Diamond Stingily is a Minimalist in the style of Dominique Gonzalez-Foerster or Doris Salcedo: Her work uses simple, personal materials as an entry point for discussing life’s complexities. This year has been breakneck for Stingily; the artist mounted two solo shows, both of which were reviewed favorably. “Elephant Memory,” her show at Ramiken Crucible, teased out issues around racial violence that felt particularly poignant during this year’s election cycle.
What teacher did you learn the most from in school? None, but a lot of them were nice.
Do you live with your own work? I would but I wouldn’t look at it. I would have it in a room in storage and know where it was.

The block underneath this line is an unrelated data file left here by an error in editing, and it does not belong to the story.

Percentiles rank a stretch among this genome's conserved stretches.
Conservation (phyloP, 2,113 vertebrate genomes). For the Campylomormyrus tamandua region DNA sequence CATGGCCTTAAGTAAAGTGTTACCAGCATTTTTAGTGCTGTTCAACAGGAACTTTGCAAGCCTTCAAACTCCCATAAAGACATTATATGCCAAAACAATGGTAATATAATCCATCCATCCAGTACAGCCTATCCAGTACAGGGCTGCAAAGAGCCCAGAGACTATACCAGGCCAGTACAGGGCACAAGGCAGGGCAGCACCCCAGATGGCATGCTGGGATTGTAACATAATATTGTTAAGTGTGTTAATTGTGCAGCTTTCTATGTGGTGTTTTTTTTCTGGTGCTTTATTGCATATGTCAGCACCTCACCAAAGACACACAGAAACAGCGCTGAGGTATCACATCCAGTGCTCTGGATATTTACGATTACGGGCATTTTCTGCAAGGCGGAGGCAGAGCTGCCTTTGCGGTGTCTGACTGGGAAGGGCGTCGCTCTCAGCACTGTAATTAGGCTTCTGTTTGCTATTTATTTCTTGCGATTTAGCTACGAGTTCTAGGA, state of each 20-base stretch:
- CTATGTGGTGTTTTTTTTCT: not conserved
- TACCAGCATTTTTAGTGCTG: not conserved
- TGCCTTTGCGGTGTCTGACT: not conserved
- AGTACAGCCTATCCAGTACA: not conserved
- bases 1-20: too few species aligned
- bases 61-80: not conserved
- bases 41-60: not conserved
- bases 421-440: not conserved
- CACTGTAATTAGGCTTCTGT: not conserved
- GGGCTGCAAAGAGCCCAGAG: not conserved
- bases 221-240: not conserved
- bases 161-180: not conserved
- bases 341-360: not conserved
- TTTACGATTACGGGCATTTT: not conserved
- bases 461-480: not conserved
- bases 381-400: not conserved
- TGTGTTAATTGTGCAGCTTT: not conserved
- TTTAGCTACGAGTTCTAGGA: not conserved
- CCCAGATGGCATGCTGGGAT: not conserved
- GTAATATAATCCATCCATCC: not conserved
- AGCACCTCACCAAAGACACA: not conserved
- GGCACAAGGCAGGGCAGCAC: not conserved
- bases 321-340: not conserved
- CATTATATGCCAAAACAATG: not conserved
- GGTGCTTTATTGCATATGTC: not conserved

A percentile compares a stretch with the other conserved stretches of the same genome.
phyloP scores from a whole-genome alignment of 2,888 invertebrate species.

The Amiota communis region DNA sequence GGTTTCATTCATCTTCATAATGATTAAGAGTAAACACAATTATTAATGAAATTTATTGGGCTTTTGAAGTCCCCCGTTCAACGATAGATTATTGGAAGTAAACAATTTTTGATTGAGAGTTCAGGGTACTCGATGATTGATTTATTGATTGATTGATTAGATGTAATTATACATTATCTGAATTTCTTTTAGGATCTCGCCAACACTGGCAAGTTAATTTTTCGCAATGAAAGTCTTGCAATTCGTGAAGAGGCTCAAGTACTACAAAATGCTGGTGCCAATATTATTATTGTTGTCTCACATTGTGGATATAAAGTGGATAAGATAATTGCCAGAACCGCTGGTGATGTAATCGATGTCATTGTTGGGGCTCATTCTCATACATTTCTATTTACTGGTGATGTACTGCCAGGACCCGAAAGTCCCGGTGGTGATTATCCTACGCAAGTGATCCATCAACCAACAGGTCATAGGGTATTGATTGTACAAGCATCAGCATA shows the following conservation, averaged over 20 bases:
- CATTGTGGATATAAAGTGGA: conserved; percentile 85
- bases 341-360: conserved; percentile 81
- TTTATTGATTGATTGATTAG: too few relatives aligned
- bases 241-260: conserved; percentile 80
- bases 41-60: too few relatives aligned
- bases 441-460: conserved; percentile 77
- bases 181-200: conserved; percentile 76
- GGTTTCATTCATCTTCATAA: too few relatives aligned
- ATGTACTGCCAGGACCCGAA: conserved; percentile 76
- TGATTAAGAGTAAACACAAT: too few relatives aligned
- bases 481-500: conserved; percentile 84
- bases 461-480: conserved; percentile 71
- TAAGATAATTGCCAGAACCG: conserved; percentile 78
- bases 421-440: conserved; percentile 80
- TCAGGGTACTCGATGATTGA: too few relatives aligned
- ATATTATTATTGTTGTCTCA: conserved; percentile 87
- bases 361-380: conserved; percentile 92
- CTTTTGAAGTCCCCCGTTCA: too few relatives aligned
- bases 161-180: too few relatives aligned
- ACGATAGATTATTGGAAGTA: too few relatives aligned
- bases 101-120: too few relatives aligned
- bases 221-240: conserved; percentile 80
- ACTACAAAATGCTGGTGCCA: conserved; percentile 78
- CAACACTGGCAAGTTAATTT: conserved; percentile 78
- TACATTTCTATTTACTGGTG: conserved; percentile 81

What is the best piece of advice you’ve received? ‘Give it a season and if you don’t like it you don’t have to do it anymore, but at least you tried it.’ That’s what my dad told me when I debated if I wanted to play softball. It’s the trying that’s a challenge.
In your practice, what comes naturally to you and what do you have to force? The idea comes naturally. Making it bigger than what I imagined is forced, but I don’t mind.
How do you know a work you’ve made is good? I’m not even trying to be funny when I say I don’t.